Friday, 25 September 2015


There is a certain charm to telling a story about the origins of another story that already tries to explain the origins of a character. It’s almost as if Steven Moffat decided to re-imagine Genesis of the Daleks, but just with a second ‘Genesis’ at the front. An origin of origins episode if you will. In this article, I’m gonna tell you the good, the bad and the nerdy bits of this series 9 opener. Warning to fans who haven’t seen the episode yet, there will be spoilers. Please take heed.

The Good

If Peter Capaldi still hasn’t convinced you he’s really a mad alien in a blue box instead of just an actor who happens to play some weirdo who calls himself ‘Doctor’, then there is little hope for you until Twelve eventually regenerates. The Doctor (not a guy named Peter Capaldi) indeed made one of the grandest entrances in the history of Doctor Who. The Magician’s Apprentice, in my opinion served as a better character piece than last year’s Listen, showcasing almost every side of this Doctor and while it may have sounded a little forced, showing the Doctor on his knees begging for someone’s life without being commanded to do so did show us how much he really cares for those around him. 

One of my biggest worries about this episode was that featuring a young Darvos meeting the Doctor would contradict the superb I, Davros audio series featuring the life of Davros (the series also being an origin of origins story for Genesis of the Daleks). Thankfully it looks like that might not come to pass as the next episode will either go the alternative universe route or have Davros never learning the Doctor’s name, thus completing the circular paradox once he reaches The Magician’s Apprentice. His inclusion in the episode helped elevate it from a simple Dalek story and turned it into a Davros story. The Daleks always work better when Darvos is involved, but as stories such as Davros has shown us; the mad scientist needs no help from his creations in order to be entertaining or threatening.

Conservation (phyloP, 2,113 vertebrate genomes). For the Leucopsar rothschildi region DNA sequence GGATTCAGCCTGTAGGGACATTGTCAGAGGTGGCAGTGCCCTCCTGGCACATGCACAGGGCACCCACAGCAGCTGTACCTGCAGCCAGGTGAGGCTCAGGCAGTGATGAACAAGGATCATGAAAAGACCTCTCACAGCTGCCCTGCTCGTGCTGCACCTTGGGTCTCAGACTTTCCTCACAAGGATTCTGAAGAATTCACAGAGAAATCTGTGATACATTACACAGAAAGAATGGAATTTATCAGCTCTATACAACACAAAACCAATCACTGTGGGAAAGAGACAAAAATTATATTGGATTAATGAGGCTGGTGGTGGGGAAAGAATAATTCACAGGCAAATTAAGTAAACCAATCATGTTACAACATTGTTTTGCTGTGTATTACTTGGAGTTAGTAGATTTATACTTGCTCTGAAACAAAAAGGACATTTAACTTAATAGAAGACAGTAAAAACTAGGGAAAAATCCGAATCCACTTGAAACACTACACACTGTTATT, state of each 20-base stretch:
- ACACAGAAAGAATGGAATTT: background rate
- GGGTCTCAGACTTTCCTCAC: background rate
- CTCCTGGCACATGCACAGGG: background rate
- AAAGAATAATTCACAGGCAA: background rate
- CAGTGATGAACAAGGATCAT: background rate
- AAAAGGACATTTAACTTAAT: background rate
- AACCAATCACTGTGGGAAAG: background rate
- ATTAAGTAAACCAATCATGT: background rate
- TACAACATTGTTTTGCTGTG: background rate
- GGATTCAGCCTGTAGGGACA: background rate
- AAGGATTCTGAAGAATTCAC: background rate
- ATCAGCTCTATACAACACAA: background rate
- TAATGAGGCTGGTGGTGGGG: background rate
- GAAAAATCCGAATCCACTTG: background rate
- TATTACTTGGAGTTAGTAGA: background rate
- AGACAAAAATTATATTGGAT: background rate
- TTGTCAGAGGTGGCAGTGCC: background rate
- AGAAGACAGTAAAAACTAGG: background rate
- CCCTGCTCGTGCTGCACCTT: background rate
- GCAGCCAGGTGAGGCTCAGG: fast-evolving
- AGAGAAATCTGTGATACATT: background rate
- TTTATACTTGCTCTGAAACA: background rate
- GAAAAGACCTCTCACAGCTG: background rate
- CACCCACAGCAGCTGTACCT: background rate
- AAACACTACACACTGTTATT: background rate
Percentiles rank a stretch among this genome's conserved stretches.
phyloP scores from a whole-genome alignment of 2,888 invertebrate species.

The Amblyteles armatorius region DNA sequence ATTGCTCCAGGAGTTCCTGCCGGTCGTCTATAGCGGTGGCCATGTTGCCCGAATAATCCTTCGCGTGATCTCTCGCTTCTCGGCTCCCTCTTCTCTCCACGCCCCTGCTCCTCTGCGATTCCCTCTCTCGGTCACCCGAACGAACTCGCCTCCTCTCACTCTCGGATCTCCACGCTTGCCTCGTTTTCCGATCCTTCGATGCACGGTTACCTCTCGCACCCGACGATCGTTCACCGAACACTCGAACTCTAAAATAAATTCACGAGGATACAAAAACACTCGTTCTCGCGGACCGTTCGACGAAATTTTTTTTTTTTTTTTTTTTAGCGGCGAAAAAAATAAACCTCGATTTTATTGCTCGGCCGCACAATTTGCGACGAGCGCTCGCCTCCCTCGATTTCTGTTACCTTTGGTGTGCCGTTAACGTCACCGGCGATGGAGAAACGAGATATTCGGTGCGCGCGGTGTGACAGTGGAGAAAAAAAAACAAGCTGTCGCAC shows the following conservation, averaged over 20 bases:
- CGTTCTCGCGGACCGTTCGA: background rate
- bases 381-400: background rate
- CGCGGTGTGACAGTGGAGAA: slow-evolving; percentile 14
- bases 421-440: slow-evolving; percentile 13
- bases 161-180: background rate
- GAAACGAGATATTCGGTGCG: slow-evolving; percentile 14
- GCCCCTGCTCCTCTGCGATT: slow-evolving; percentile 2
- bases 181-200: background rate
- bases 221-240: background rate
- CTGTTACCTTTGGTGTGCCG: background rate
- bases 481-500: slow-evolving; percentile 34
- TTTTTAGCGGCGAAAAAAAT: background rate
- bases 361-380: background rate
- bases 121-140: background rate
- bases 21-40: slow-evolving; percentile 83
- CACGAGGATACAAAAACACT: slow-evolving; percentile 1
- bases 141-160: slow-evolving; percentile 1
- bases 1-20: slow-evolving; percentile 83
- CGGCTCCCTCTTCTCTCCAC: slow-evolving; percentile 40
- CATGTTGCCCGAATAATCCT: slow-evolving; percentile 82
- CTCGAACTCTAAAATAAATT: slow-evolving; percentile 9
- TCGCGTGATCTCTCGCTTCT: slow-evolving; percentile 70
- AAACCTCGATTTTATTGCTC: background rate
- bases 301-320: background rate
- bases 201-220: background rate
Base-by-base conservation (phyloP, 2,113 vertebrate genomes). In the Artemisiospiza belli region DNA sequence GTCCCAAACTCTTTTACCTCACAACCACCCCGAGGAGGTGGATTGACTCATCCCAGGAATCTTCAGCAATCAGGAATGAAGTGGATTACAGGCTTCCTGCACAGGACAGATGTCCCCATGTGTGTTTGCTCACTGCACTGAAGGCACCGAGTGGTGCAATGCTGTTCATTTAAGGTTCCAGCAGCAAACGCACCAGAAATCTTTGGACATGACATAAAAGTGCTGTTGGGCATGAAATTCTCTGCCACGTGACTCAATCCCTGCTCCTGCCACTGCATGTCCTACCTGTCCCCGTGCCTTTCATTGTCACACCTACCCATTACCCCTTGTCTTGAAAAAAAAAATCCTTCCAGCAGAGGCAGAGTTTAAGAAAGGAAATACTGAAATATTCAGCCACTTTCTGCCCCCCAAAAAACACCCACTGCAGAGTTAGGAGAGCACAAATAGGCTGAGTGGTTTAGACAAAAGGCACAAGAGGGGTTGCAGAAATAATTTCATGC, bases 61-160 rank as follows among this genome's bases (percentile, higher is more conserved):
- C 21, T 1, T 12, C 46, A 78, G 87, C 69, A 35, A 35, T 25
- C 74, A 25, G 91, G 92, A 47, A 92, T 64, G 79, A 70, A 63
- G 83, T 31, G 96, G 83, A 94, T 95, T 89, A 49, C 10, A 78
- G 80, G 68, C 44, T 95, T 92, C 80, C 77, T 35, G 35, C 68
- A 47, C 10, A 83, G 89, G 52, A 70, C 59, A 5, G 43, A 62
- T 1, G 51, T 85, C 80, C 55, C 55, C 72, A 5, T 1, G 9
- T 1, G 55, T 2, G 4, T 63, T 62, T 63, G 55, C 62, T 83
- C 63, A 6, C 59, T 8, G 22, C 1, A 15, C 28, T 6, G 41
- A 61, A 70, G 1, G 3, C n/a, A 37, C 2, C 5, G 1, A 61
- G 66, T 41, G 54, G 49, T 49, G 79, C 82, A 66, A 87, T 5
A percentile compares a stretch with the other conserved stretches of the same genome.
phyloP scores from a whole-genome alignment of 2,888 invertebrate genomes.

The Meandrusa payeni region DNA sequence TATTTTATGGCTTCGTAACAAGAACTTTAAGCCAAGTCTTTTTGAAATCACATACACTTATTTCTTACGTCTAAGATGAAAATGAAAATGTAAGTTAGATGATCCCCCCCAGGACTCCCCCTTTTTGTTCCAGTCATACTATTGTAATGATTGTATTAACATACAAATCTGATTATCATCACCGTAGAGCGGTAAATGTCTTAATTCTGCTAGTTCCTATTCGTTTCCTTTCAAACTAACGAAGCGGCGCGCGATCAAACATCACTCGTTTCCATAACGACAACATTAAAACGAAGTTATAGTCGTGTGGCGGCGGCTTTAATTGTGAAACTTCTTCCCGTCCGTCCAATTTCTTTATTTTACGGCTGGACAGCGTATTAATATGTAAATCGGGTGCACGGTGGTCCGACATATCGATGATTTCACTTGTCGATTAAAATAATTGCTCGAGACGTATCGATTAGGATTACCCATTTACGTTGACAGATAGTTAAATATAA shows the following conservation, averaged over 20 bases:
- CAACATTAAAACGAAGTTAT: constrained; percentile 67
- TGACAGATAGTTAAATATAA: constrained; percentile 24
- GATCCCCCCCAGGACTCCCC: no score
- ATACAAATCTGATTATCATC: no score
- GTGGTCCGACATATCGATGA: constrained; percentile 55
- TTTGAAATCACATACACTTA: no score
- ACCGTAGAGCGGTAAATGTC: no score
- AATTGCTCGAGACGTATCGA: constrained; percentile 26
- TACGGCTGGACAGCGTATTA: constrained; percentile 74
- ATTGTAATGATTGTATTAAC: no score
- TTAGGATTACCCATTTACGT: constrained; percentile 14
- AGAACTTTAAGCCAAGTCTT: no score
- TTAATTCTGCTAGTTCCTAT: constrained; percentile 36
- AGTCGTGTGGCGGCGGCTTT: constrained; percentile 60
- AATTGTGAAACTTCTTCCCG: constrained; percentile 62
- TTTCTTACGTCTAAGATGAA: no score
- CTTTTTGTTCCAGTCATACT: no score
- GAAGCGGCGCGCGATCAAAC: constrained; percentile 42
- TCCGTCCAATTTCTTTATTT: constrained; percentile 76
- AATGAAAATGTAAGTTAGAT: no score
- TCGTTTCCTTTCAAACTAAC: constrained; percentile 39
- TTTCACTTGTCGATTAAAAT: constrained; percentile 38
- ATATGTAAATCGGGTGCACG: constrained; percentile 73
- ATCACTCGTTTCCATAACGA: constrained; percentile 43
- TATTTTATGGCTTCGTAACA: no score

The interactions between the Doctor and young Darvos, while short, managed to convey all the right messages and thrills Steven Moffat was clearly aiming for.  

Some of you probably expect me to complain about Clara or Missy as they are two characters that are very low on my Christmas list. In the case of Clara, I dislike her over-importance to the Doctor’s timeline while Missy doesn’t seem to pose an actual threat to the Doctor. Surprisingly enough, I liked both characters in The Magician’s Apprentice. In the case of Clara, she felt like they’d taken her down a notch. She felt like a normal companion, UNIT only seeking her out specifically because on-record she is the current travelling companion.

In the case of Missy, while she still poses zero threat to the Doctor as an enemy, instead serving as a kind of third companion, her antics did grow on me plus she insulted and compared Clara to a puppy which is an instant favourite and retweet from me. I hoped she’d turn on the Doctor as per the norm and was pleasantly surprised when Missy turned heel to save her own backside. Very Master-ish. I also enjoyed the random red shirt killings and the declaration that she was not turning good (despite some evidence to the contrary) did help to bring me over to her side to some degree.

And how about that twist eh? As it turns out, Clara is NOT the closest friend and the mighty recipient of ‘the Doctor’s will’. That pleasure goes to people who know him the longest and nobody knows the Doctor longer than the Master. Anyone else curious as to what the message inside reads?

The Bad

Despite having low reservations given the direction of the series lately, there wasn’t a lot of things lacking in this episode. This is genuinely a great Dalek story. It really is, but I do take some offense at using ‘the Doctor is dying’ trope yet again. This has been three major storylines in three different seasons, notably Series 6 (Silencio), Series 7 (Trenzalore) and now Series 9 (Skaro).